Prosecutors investigating the deaths of seven cyclists at Lamezia Terme in Calabria, Italy, on Sunday are considering charging the driver involved with murder, according to a report in Italian sports daily La Gazzetta dello Sport.
The newspaper says prosecutors have dismissed the version of events provided by the driver, 21-year-old Moroccan national Chafik El Ketani, currently being held in the southern Italian town’s jail, which means he could face charges of multiple murder rather than manslaughter.
The motorist tested positive for having smoked marijuana in the aftermath of the incident, and police revealed that he had previously been banned from driving for dangerous overtaking.
Sunday’s chain of events is believed to have begun with El Ketani overtaking a vehicle at speed on a bend, meaning that he was on the wrong side of the road when he hit the group of cyclists head-on.
He claims, however, that he was forced to react after another driver cut him up, a story contested by prosecutor Salvatore Vitelli, who told the newspaper that those circumstances “didn’t correspond with the truth.”
Ahead of the funeral of the seven cyclists which took place this morning in the town’s football stadium in front of thousands of mourners, each coffin accompanied by a bicycle, mayor Gianni Speranza said: “Now is the time to allow the families to grieve for their loved ones.”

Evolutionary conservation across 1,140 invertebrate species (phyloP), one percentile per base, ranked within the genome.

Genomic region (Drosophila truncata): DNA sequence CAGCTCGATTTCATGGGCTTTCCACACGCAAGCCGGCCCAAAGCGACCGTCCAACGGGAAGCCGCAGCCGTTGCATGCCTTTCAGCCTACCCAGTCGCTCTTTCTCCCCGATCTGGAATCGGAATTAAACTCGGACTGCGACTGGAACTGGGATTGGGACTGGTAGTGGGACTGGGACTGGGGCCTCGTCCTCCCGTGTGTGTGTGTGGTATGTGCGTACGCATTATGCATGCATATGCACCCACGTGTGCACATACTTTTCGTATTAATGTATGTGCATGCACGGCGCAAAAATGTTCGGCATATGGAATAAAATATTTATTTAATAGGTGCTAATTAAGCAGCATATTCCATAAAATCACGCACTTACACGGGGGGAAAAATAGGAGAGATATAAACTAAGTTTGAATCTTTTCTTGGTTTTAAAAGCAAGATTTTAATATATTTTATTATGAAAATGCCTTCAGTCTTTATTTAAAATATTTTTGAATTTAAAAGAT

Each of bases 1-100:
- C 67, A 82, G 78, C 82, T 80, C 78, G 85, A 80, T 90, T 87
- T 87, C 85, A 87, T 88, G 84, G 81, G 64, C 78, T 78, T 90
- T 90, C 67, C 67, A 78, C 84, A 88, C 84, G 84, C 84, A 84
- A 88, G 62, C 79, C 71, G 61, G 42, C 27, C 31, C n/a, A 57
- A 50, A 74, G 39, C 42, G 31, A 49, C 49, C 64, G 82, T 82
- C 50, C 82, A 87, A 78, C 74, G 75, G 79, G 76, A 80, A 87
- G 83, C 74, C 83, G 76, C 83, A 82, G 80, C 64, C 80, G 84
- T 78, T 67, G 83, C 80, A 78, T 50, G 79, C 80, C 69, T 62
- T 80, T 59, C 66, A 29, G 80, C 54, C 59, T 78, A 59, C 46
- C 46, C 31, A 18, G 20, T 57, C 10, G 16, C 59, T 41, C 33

Meanwhile, organisers of the Giro d’Italia have confirmed that the course of next May’s race will pass the site of Sunday’s tragedy.
Stage 8 of the 2011 Giro, announced in Turin last month, takes the peloton from Sapri in Campania to Tropea in Calabria on Saturday 14 May, ahead of the race crossing the Straits of Messina for a double ascent of Mount Etna the following day.
Although the route was already due to pass Lamezia Terme, scene of Sunday’s tragedy, precise details had not yet been revealed but it has now been confirmed that the peloton will pass the site of the accident.
It has not been disclosed whether any special commemoration will mark the race passing the point on Strada Statale 18 where the cyclists’ lost their lives.
Born in Scotland, Simon moved to London aged seven and now lives in the Oxfordshire Cotswolds with his miniature schnauzer, Elodie. He fell in love with cycling one Saturday morning in 1994 while living in Italy when Milan-San Remo went past his front door. A daily cycle commuter in London back before riding to work started to boom, he's been news editor at road.cc since 2009. Handily for work, he speaks French and Italian. He doesn't get to ride his Colnago as often as he'd like, and freely admits he's much more adept at cooking than fettling with bikes.